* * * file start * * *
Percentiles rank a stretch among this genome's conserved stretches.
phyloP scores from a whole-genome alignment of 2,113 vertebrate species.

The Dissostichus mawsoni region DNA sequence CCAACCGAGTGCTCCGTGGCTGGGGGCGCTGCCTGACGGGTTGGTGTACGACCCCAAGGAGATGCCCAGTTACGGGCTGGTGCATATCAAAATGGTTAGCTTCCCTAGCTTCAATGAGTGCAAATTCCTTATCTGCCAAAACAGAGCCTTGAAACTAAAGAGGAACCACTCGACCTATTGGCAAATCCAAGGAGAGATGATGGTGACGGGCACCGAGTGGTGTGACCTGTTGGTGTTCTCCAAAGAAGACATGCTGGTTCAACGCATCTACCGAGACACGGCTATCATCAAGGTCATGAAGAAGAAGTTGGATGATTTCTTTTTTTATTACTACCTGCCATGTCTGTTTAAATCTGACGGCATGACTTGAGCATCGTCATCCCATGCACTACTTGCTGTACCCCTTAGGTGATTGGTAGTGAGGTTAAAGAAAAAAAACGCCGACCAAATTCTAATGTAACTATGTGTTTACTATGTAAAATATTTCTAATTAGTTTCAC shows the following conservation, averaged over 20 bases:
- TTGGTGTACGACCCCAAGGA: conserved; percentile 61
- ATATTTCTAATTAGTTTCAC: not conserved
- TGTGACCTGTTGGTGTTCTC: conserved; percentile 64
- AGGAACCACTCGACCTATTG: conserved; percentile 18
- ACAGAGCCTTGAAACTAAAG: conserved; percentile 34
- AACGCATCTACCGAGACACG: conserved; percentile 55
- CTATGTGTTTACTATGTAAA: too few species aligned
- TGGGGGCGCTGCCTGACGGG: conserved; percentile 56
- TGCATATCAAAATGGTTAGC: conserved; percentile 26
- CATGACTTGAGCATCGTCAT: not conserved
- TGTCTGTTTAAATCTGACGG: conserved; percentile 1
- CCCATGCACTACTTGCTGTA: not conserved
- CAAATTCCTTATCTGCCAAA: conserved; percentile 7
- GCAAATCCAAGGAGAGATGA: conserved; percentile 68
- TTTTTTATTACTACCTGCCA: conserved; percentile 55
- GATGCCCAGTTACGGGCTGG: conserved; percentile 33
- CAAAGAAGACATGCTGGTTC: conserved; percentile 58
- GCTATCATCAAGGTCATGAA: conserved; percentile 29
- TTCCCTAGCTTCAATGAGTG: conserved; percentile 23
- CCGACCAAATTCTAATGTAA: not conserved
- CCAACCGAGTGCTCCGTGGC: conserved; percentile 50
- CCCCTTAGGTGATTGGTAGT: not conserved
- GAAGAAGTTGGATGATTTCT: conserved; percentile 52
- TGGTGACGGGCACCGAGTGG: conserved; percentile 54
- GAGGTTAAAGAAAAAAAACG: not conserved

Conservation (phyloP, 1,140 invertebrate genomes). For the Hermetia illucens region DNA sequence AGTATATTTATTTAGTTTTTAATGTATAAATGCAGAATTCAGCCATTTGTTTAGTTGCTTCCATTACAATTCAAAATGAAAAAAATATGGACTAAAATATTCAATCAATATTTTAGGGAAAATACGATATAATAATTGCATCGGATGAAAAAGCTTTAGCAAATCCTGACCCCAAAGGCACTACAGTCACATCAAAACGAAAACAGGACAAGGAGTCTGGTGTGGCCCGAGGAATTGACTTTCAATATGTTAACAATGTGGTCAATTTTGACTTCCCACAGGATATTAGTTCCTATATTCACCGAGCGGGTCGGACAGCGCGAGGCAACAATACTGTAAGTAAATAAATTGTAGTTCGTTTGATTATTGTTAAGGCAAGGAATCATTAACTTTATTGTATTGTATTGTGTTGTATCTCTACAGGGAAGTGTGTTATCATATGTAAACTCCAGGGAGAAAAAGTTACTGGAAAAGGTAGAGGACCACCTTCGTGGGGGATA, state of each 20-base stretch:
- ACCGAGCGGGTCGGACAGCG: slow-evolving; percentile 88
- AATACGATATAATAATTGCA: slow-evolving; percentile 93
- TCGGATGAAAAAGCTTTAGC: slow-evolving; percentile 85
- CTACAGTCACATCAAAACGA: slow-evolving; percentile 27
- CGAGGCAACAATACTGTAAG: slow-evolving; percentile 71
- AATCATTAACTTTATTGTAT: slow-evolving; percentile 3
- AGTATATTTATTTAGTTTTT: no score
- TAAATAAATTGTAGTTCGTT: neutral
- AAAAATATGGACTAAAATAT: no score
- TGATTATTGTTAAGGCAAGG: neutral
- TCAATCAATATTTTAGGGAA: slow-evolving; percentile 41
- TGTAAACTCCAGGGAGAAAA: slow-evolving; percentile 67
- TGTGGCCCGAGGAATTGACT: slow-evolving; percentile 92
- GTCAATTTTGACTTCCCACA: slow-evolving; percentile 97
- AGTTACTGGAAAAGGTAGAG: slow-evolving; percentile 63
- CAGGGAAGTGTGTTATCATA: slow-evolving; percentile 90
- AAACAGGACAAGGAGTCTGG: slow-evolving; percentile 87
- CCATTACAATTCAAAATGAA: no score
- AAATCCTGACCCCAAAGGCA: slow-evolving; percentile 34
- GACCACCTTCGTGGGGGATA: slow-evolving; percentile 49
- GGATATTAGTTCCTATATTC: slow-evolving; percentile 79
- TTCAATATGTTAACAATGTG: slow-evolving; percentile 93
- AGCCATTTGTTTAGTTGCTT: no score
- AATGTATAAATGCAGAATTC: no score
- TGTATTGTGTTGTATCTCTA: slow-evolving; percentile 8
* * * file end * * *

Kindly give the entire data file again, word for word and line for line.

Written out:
Percentiles rank a stretch among this genome's conserved stretches.
phyloP scores from a whole-genome alignment of 2,113 vertebrate species.

The Dissostichus mawsoni region DNA sequence CCAACCGAGTGCTCCGTGGCTGGGGGCGCTGCCTGACGGGTTGGTGTACGACCCCAAGGAGATGCCCAGTTACGGGCTGGTGCATATCAAAATGGTTAGCTTCCCTAGCTTCAATGAGTGCAAATTCCTTATCTGCCAAAACAGAGCCTTGAAACTAAAGAGGAACCACTCGACCTATTGGCAAATCCAAGGAGAGATGATGGTGACGGGCACCGAGTGGTGTGACCTGTTGGTGTTCTCCAAAGAAGACATGCTGGTTCAACGCATCTACCGAGACACGGCTATCATCAAGGTCATGAAGAAGAAGTTGGATGATTTCTTTTTTTATTACTACCTGCCATGTCTGTTTAAATCTGACGGCATGACTTGAGCATCGTCATCCCATGCACTACTTGCTGTACCCCTTAGGTGATTGGTAGTGAGGTTAAAGAAAAAAAACGCCGACCAAATTCTAATGTAACTATGTGTTTACTATGTAAAATATTTCTAATTAGTTTCAC shows the following conservation, averaged over 20 bases:
- TTGGTGTACGACCCCAAGGA: conserved; percentile 61
- ATATTTCTAATTAGTTTCAC: not conserved
- TGTGACCTGTTGGTGTTCTC: conserved; percentile 64
- AGGAACCACTCGACCTATTG: conserved; percentile 18
- ACAGAGCCTTGAAACTAAAG: conserved; percentile 34
- AACGCATCTACCGAGACACG: conserved; percentile 55
- CTATGTGTTTACTATGTAAA: too few species aligned
- TGGGGGCGCTGCCTGACGGG: conserved; percentile 56
- TGCATATCAAAATGGTTAGC: conserved; percentile 26
- CATGACTTGAGCATCGTCAT: not conserved
- TGTCTGTTTAAATCTGACGG: conserved; percentile 1
- CCCATGCACTACTTGCTGTA: not conserved
- CAAATTCCTTATCTGCCAAA: conserved; percentile 7
- GCAAATCCAAGGAGAGATGA: conserved; percentile 68
- TTTTTTATTACTACCTGCCA: conserved; percentile 55
- GATGCCCAGTTACGGGCTGG: conserved; percentile 33
- CAAAGAAGACATGCTGGTTC: conserved; percentile 58
- GCTATCATCAAGGTCATGAA: conserved; percentile 29
- TTCCCTAGCTTCAATGAGTG: conserved; percentile 23
- CCGACCAAATTCTAATGTAA: not conserved
- CCAACCGAGTGCTCCGTGGC: conserved; percentile 50
- CCCCTTAGGTGATTGGTAGT: not conserved
- GAAGAAGTTGGATGATTTCT: conserved; percentile 52
- TGGTGACGGGCACCGAGTGG: conserved; percentile 54
- GAGGTTAAAGAAAAAAAACG: not conserved

Conservation (phyloP, 1,140 invertebrate genomes). For the Hermetia illucens region DNA sequence AGTATATTTATTTAGTTTTTAATGTATAAATGCAGAATTCAGCCATTTGTTTAGTTGCTTCCATTACAATTCAAAATGAAAAAAATATGGACTAAAATATTCAATCAATATTTTAGGGAAAATACGATATAATAATTGCATCGGATGAAAAAGCTTTAGCAAATCCTGACCCCAAAGGCACTACAGTCACATCAAAACGAAAACAGGACAAGGAGTCTGGTGTGGCCCGAGGAATTGACTTTCAATATGTTAACAATGTGGTCAATTTTGACTTCCCACAGGATATTAGTTCCTATATTCACCGAGCGGGTCGGACAGCGCGAGGCAACAATACTGTAAGTAAATAAATTGTAGTTCGTTTGATTATTGTTAAGGCAAGGAATCATTAACTTTATTGTATTGTATTGTGTTGTATCTCTACAGGGAAGTGTGTTATCATATGTAAACTCCAGGGAGAAAAAGTTACTGGAAAAGGTAGAGGACCACCTTCGTGGGGGATA, state of each 20-base stretch:
- ACCGAGCGGGTCGGACAGCG: slow-evolving; percentile 88
- AATACGATATAATAATTGCA: slow-evolving; percentile 93
- TCGGATGAAAAAGCTTTAGC: slow-evolving; percentile 85
- CTACAGTCACATCAAAACGA: slow-evolving; percentile 27
- CGAGGCAACAATACTGTAAG: slow-evolving; percentile 71
- AATCATTAACTTTATTGTAT: slow-evolving; percentile 3
- AGTATATTTATTTAGTTTTT: no score
- TAAATAAATTGTAGTTCGTT: neutral
- AAAAATATGGACTAAAATAT: no score
- TGATTATTGTTAAGGCAAGG: neutral
- TCAATCAATATTTTAGGGAA: slow-evolving; percentile 41
- TGTAAACTCCAGGGAGAAAA: slow-evolving; percentile 67
- TGTGGCCCGAGGAATTGACT: slow-evolving; percentile 92
- GTCAATTTTGACTTCCCACA: slow-evolving; percentile 97
- AGTTACTGGAAAAGGTAGAG: slow-evolving; percentile 63
- CAGGGAAGTGTGTTATCATA: slow-evolving; percentile 90
- AAACAGGACAAGGAGTCTGG: slow-evolving; percentile 87
- CCATTACAATTCAAAATGAA: no score
- AAATCCTGACCCCAAAGGCA: slow-evolving; percentile 34
- GACCACCTTCGTGGGGGATA: slow-evolving; percentile 49
- GGATATTAGTTCCTATATTC: slow-evolving; percentile 79
- TTCAATATGTTAACAATGTG: slow-evolving; percentile 93
- AGCCATTTGTTTAGTTGCTT: no score
- AATGTATAAATGCAGAATTC: no score
- TGTATTGTGTTGTATCTCTA: slow-evolving; percentile 8